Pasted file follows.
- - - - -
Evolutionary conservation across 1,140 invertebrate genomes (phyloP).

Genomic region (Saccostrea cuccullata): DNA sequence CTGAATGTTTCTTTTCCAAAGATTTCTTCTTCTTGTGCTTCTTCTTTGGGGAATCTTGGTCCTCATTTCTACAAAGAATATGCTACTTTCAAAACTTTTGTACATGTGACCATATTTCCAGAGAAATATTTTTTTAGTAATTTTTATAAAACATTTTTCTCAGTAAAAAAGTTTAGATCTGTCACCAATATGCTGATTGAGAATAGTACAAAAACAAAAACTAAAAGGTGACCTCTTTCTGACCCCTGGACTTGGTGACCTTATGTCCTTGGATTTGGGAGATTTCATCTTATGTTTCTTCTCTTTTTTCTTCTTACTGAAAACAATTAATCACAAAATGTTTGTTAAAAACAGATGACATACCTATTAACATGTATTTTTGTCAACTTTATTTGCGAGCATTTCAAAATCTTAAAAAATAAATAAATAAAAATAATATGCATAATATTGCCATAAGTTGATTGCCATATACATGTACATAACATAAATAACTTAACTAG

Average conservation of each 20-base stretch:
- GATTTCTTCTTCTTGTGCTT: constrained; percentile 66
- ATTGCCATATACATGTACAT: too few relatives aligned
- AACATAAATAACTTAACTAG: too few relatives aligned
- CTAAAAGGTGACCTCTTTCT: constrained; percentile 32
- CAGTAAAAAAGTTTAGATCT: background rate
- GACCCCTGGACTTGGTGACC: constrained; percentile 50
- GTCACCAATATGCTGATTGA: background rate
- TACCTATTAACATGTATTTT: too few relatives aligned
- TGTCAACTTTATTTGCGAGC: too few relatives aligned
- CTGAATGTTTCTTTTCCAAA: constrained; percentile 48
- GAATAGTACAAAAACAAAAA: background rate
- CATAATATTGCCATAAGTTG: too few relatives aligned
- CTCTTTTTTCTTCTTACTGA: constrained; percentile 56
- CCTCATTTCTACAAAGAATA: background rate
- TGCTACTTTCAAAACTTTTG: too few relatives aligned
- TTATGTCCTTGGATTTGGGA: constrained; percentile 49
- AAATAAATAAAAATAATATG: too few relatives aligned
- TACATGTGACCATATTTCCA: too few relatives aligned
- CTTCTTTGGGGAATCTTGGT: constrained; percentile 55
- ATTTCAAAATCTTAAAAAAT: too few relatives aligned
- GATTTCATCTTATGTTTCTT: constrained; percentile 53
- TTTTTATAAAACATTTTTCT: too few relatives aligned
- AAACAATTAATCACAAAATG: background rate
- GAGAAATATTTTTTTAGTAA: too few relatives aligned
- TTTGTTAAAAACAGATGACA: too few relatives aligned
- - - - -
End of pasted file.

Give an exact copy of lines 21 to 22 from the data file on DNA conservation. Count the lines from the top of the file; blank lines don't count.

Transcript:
- TACATGTGACCATATTTCCA: too few relatives aligned
- CTTCTTTGGGGAATCTTGGT: constrained; percentile 55